In Arizona it seemed that the sun could heat the water we needed to be hot. The local power company (SRP), the state, and the federal government all offered incentives to do this. When our “normal’ hot water heater developed a leak in 2006, we thought we would give it a try. The professional installation cost for a solar hot water system was on the order of $4500 with about $3500 returned to us in the form of power company, state and federal tax credits. So our out of pocket expenses were on the order of $1000. A little higher than a standard hot water heater, but it seemed green.
The collector on the porch roof measures approximately 3.5 feet by 10 feet. It circulates a fluid that heats in the sun and goes down to the hot water heater and exchanges its heat with the water.
Conservative Energy Systems in Mesa installed our unit. They obviously have a lot of experience in installing these types of systems, and supplied us with the paperwork necessary to get energy company rebate, and state and federal tax credits. The photo on the left shows the controller in the mode where the roof temperature is displayed. Also possible is to display the water temperature in the tank. The other photo shows the heater from a distance and any outgoing connections.
Here are a couple photos – the first where the connections come thru our tile roof. The second shows the insulation around the copper delivery tubes. There are some gaps in the coverage provided by Conservative Energy Systems. Also, the Arizona sun will probably destroy such exposed rubber in 3 or 4 years, so we need to plan on replacing it.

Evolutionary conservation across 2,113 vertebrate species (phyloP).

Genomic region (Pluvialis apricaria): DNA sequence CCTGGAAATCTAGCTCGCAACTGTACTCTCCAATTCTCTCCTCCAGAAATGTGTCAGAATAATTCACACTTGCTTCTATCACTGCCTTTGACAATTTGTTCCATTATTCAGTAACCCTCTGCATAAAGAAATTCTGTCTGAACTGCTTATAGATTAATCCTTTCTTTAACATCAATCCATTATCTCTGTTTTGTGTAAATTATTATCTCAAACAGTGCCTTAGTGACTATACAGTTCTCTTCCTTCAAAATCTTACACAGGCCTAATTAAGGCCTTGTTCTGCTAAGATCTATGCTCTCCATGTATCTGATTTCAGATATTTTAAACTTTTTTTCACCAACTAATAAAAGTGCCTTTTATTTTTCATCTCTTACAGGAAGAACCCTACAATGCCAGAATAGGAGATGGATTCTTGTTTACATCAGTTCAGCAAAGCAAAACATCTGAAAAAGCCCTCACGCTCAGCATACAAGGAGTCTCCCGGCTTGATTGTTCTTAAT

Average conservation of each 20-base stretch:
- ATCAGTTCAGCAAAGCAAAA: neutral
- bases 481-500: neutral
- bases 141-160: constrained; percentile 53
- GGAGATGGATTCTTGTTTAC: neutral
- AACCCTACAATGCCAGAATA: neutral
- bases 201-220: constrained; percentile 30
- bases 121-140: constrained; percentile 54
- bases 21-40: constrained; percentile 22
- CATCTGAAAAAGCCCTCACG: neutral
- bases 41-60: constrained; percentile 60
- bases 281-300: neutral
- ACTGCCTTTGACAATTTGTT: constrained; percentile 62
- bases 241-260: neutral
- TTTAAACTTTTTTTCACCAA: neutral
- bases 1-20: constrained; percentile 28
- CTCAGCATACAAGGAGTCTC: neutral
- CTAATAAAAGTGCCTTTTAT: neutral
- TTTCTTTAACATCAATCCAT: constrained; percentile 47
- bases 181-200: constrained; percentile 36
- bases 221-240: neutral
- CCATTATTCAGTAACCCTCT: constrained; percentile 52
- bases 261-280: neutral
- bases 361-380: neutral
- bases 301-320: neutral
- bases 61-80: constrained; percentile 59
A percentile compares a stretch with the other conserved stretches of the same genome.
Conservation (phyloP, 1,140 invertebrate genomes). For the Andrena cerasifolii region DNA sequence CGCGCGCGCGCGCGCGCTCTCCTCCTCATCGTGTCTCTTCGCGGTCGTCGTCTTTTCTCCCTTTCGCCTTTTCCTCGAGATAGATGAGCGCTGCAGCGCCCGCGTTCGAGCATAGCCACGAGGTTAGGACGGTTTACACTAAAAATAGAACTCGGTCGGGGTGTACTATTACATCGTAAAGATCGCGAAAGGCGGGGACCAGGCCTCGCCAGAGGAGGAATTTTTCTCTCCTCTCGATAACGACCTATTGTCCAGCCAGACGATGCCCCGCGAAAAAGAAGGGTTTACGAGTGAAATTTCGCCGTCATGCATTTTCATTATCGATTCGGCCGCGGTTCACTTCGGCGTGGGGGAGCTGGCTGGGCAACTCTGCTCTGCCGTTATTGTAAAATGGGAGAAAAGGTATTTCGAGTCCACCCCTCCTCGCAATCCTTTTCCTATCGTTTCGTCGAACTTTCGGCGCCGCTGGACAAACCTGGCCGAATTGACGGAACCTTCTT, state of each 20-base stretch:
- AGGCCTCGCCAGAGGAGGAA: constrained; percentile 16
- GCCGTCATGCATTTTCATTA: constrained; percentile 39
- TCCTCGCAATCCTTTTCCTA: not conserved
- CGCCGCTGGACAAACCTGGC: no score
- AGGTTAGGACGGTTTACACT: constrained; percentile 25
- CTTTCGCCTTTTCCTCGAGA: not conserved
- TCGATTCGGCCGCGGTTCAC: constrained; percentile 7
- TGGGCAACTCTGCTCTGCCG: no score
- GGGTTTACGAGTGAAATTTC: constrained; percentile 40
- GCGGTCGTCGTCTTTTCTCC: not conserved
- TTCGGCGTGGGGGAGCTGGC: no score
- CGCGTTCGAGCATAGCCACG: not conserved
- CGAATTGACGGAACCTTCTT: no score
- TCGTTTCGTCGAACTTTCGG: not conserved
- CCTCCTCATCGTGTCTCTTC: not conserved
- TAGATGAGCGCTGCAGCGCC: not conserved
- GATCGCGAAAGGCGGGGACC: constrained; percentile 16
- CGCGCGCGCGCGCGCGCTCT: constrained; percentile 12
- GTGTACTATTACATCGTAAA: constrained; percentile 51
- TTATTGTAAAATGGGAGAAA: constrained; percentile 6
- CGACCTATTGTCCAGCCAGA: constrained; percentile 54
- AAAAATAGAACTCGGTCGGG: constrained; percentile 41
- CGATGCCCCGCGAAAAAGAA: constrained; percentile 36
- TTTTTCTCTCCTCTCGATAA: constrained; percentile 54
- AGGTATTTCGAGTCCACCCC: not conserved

To be honest, I am not convinced that the $4500 was well spent in terms of saving energy in the long term. Here is the way I see it. Prior to the installation we had already installed a $50 timer on our water heater so it would heat the water at 530am for a couple of hours. This is the time when we normally shower. The dishwasher uses hot water, too but has a heating element to help it out. Our laundry washing machine normally uses cold water, thought we sometimes use hot on whites.When the solar hot water heating system was installed, the timer was obsoleted so the sunlight during the day would heat up the water. However, after spending $4500, we still take showers in the morning and only occasionally use hot water for laundry. So even though the rebates, etc, lowered the cost, we now have an expensive system that probably doesn’t reduce expenses much compared to the timer. In fact, Arizona previously went thru a decade where solar hot water heaters were installed with subsidies, and after their lifetime and they started leaking, they were replaced with simpler, conventional heating systems.
So my advice is, if you shower in the morning before going to work, simply install a timer and have the hot water when you need it. If you have visiting family flying in some afternoon, turn it on before going to the airport and they can have a hot shower, and you will not complicate your life.